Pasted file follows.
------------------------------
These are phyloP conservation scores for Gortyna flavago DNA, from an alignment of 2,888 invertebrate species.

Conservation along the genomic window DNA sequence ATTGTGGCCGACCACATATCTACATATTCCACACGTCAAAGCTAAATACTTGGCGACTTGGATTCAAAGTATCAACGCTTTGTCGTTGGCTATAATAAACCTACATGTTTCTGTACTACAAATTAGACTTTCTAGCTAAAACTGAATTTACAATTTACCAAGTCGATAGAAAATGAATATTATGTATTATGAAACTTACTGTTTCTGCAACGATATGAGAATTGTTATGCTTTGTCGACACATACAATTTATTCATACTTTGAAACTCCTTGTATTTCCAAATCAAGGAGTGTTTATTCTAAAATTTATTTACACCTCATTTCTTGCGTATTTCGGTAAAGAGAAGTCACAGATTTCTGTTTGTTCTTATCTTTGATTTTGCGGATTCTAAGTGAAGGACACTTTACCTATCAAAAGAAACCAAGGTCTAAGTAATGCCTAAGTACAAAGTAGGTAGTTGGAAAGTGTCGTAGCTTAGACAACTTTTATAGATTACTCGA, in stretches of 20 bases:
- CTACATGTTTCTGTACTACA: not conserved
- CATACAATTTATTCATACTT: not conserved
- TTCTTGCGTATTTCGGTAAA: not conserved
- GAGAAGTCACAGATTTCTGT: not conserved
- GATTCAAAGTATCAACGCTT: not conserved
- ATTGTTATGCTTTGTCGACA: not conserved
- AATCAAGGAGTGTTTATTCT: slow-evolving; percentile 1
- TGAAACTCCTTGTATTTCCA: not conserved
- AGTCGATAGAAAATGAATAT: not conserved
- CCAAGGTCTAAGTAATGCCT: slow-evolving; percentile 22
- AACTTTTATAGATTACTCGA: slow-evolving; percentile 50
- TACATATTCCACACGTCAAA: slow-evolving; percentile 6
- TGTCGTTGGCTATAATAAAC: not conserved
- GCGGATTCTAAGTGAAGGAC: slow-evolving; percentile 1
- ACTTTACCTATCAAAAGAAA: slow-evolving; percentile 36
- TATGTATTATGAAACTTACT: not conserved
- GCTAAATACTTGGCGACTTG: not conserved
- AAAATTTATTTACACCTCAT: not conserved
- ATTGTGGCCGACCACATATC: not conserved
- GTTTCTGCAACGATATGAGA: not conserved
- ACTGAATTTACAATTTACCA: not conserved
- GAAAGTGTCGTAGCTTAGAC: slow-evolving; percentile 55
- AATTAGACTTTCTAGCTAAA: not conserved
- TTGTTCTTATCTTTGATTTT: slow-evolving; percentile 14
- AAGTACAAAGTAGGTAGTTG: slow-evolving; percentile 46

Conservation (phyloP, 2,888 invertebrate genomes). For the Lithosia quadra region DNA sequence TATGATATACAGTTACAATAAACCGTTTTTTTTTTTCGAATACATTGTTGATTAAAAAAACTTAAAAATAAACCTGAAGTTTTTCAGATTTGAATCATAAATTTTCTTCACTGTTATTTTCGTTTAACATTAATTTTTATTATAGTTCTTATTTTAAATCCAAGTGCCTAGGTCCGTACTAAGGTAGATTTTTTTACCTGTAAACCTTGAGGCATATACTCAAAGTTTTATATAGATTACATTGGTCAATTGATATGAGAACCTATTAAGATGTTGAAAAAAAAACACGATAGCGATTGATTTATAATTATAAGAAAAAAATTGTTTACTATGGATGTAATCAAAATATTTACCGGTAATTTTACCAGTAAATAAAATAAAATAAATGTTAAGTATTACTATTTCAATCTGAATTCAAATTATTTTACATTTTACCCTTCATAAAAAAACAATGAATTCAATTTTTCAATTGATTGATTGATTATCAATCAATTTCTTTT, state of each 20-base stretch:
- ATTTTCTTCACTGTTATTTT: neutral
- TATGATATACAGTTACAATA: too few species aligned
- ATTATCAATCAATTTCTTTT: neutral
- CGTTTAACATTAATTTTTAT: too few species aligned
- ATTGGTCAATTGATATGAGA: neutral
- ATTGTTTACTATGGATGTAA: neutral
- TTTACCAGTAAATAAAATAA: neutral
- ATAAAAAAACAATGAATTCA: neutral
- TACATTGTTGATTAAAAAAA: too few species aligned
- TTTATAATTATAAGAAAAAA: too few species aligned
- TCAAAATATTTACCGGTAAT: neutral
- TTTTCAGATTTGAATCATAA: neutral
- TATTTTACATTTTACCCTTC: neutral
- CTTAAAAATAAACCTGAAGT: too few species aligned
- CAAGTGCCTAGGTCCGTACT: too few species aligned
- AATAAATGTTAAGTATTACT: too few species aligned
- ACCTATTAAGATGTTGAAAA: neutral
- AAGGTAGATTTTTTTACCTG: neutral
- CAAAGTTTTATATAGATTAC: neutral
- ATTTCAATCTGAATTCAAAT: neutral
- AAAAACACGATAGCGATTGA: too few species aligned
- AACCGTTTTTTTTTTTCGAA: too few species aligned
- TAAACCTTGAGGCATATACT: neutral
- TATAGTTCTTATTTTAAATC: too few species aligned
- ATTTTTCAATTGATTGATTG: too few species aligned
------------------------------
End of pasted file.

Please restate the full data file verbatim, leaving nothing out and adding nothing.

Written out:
These are phyloP conservation scores for Gortyna flavago DNA, from an alignment of 2,888 invertebrate species.

Conservation along the genomic window DNA sequence ATTGTGGCCGACCACATATCTACATATTCCACACGTCAAAGCTAAATACTTGGCGACTTGGATTCAAAGTATCAACGCTTTGTCGTTGGCTATAATAAACCTACATGTTTCTGTACTACAAATTAGACTTTCTAGCTAAAACTGAATTTACAATTTACCAAGTCGATAGAAAATGAATATTATGTATTATGAAACTTACTGTTTCTGCAACGATATGAGAATTGTTATGCTTTGTCGACACATACAATTTATTCATACTTTGAAACTCCTTGTATTTCCAAATCAAGGAGTGTTTATTCTAAAATTTATTTACACCTCATTTCTTGCGTATTTCGGTAAAGAGAAGTCACAGATTTCTGTTTGTTCTTATCTTTGATTTTGCGGATTCTAAGTGAAGGACACTTTACCTATCAAAAGAAACCAAGGTCTAAGTAATGCCTAAGTACAAAGTAGGTAGTTGGAAAGTGTCGTAGCTTAGACAACTTTTATAGATTACTCGA, in stretches of 20 bases:
- CTACATGTTTCTGTACTACA: not conserved
- CATACAATTTATTCATACTT: not conserved
- TTCTTGCGTATTTCGGTAAA: not conserved
- GAGAAGTCACAGATTTCTGT: not conserved
- GATTCAAAGTATCAACGCTT: not conserved
- ATTGTTATGCTTTGTCGACA: not conserved
- AATCAAGGAGTGTTTATTCT: slow-evolving; percentile 1
- TGAAACTCCTTGTATTTCCA: not conserved
- AGTCGATAGAAAATGAATAT: not conserved
- CCAAGGTCTAAGTAATGCCT: slow-evolving; percentile 22
- AACTTTTATAGATTACTCGA: slow-evolving; percentile 50
- TACATATTCCACACGTCAAA: slow-evolving; percentile 6
- TGTCGTTGGCTATAATAAAC: not conserved
- GCGGATTCTAAGTGAAGGAC: slow-evolving; percentile 1
- ACTTTACCTATCAAAAGAAA: slow-evolving; percentile 36
- TATGTATTATGAAACTTACT: not conserved
- GCTAAATACTTGGCGACTTG: not conserved
- AAAATTTATTTACACCTCAT: not conserved
- ATTGTGGCCGACCACATATC: not conserved
- GTTTCTGCAACGATATGAGA: not conserved
- ACTGAATTTACAATTTACCA: not conserved
- GAAAGTGTCGTAGCTTAGAC: slow-evolving; percentile 55
- AATTAGACTTTCTAGCTAAA: not conserved
- TTGTTCTTATCTTTGATTTT: slow-evolving; percentile 14
- AAGTACAAAGTAGGTAGTTG: slow-evolving; percentile 46

Conservation (phyloP, 2,888 invertebrate genomes). For the Lithosia quadra region DNA sequence TATGATATACAGTTACAATAAACCGTTTTTTTTTTTCGAATACATTGTTGATTAAAAAAACTTAAAAATAAACCTGAAGTTTTTCAGATTTGAATCATAAATTTTCTTCACTGTTATTTTCGTTTAACATTAATTTTTATTATAGTTCTTATTTTAAATCCAAGTGCCTAGGTCCGTACTAAGGTAGATTTTTTTACCTGTAAACCTTGAGGCATATACTCAAAGTTTTATATAGATTACATTGGTCAATTGATATGAGAACCTATTAAGATGTTGAAAAAAAAACACGATAGCGATTGATTTATAATTATAAGAAAAAAATTGTTTACTATGGATGTAATCAAAATATTTACCGGTAATTTTACCAGTAAATAAAATAAAATAAATGTTAAGTATTACTATTTCAATCTGAATTCAAATTATTTTACATTTTACCCTTCATAAAAAAACAATGAATTCAATTTTTCAATTGATTGATTGATTATCAATCAATTTCTTTT, state of each 20-base stretch:
- ATTTTCTTCACTGTTATTTT: neutral
- TATGATATACAGTTACAATA: too few species aligned
- ATTATCAATCAATTTCTTTT: neutral
- CGTTTAACATTAATTTTTAT: too few species aligned
- ATTGGTCAATTGATATGAGA: neutral
- ATTGTTTACTATGGATGTAA: neutral
- TTTACCAGTAAATAAAATAA: neutral
- ATAAAAAAACAATGAATTCA: neutral
- TACATTGTTGATTAAAAAAA: too few species aligned
- TTTATAATTATAAGAAAAAA: too few species aligned
- TCAAAATATTTACCGGTAAT: neutral
- TTTTCAGATTTGAATCATAA: neutral
- TATTTTACATTTTACCCTTC: neutral
- CTTAAAAATAAACCTGAAGT: too few species aligned
- CAAGTGCCTAGGTCCGTACT: too few species aligned
- AATAAATGTTAAGTATTACT: too few species aligned
- ACCTATTAAGATGTTGAAAA: neutral
- AAGGTAGATTTTTTTACCTG: neutral
- CAAAGTTTTATATAGATTAC: neutral
- ATTTCAATCTGAATTCAAAT: neutral
- AAAAACACGATAGCGATTGA: too few species aligned
- AACCGTTTTTTTTTTTCGAA: too few species aligned
- TAAACCTTGAGGCATATACT: neutral
- TATAGTTCTTATTTTAAATC: too few species aligned
- ATTTTTCAATTGATTGATTG: too few species aligned